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Compassion Blessing

Photo Credit: Mark Shutt

(by Heather Marshall)

For me, the advancing of the calendar to January marks a time of reflection on my spiritual journey over the previous year, and this serves to motivate me to grow deeper in my walk with God with the goal of becoming more like Him.

One of the characteristics of God that I continue to seek is His compassion. Hebrew and Greek words translated compassion in the Bible mean “to have mercy, to feel sympathy and to have pity.”

As God’s children, we have all experienced his compassion at the moment of salvation. Before salvation, we were enemies of God; we deserved eternal punishment for our sin, but God had mercy on us and gave His beloved Son to bear our judgment on the cross so through faith in Him we are saved and given eternal life.

Along with the compassion that we received at the moment of salvation, the children of God also receive his compassion on a daily basis for our individual needs and concerns.

Lamentations 3:22-23 tells us that the Lord’s compassions never fail, they are new every morning. “Because of the Lord’s great love we are not consumed, for his compassions never fail, they are new every morning; great is your faithfulness.”

God’s daily compassion can often be revealed in areas of our lives where we have strayed or been unfaithful to Him. Jonah was no stranger to the compassion of God. He fled from God and disobeyed God’s direction to go to Nineveh to share His message and yet God redirected him and sent miraculous interventions in the form of a violent storm and a rescue by a giant fish. Jonah could say of God, “I knew that you are a gracious and compassionate God, slow to anger and abounding in love, a God who relents from sending calamity” (Jonah 4:2).

Like Jonah, I have experienced the compassion of God in many areas of my life this year, but I have particularly felt His compassion in my shortcomings. I have written in past blog posts about my struggles with negative self-image and making body image an idol in my life. God’s revelation to me of my erroneous thinking on this was evidence to me of His great compassion, because with my confession, He has provided me with freedom from the burden of these negative thoughts.

One of the great privileges of being a recipient of the compassion of God is that we can take that compassion and use it to serve others. 2 Corinthians 1:3-4 expresses this idea, “Praise be to the God and Father of our Lord Jesus Christ, the Father of compassion and the God of all comfort, who comforts us in all our troubles, so that we can comfort those in any trouble with the comfort we ourselves receive from God.”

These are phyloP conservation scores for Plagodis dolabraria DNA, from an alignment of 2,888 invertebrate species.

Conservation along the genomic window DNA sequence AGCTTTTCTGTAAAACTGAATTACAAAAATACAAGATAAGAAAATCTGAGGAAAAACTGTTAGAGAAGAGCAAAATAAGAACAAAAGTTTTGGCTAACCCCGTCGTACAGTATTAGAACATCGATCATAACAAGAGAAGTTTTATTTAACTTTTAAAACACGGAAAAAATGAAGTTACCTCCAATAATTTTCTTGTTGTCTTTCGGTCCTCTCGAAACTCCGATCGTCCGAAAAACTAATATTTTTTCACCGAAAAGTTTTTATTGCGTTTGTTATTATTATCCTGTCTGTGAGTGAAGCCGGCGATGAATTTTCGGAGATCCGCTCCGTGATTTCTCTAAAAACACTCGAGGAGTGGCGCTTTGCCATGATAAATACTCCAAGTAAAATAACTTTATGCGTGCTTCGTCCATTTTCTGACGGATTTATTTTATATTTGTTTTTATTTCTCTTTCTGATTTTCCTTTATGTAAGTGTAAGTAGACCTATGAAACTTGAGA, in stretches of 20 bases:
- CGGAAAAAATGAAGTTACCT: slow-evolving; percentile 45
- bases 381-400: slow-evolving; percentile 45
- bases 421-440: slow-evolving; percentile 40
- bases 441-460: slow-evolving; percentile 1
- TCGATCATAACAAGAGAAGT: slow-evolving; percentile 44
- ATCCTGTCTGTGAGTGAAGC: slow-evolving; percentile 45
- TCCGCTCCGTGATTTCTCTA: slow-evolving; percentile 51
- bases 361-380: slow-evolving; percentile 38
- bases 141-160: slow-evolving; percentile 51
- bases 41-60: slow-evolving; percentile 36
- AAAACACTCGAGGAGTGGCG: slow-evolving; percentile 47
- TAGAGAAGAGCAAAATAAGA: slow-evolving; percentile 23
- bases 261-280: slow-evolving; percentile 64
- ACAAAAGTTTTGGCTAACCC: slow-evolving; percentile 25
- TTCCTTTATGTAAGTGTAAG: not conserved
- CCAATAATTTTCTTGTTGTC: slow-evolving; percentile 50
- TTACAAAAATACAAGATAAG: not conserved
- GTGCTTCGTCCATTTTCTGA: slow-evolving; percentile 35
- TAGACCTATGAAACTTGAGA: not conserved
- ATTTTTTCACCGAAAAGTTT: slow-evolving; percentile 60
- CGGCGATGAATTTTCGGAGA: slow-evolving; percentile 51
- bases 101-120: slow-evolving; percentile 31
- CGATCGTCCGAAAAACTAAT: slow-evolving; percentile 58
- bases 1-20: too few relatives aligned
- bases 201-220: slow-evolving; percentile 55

Being vulnerable and sharing our struggles is not easy but can be such a blessing because it reinforces God’s compassion in our lives. God, in his mercy, also uses our honesty to comfort and help others who have similar difficulties.

This year God gave me the privilege of sharing His compassion in my life through the opportunity to write about my journey for the Living Loved community. He also opened the door for me to share His love in a weekly women’s faith and fitness class where we exercise with a spirit of stewarding our good bodies, and we meditate on the Word of God as we move.

These avenues of sharing have been an amazing blessing to me and are evidence of His compassion to me as He turned my sin into an opportunity to serve!

Sadly, looking back on the story of Jonah, we see that after his miraculous salvation from certain death, he did not take his experience of God’s compassion and use it to bless the people of Nineveh. Yes, Jonah did preach to the people but he still held a spirit of bitterness in his heart as he really did not want the people to repent (Jonah 4).

Fortunately, God’s ability to work in the lives of the people of Nineveh was not limited by Jonah’s attitude. The whole city, from the king down, repented of their evil ways and God did not bring the destruction that He had threatened. Nineveh was rescued, but I can’t help but wonder how much more blessed Jonah would have felt had he allowed God’s compassion to really infiltrate his own heart.

Friends, my encouragement at the beginning of 2023 is for us to look back over the past year to see evidence of God’s compassion in our day-to-day lives.

Let’s allow that compassion to propel us to find ways to show mercy to those around us so that we may “encourage one another and build each other up” (1 Thessalonians 5:11), and by doing so, experience the many blessings God has in store for us this year.


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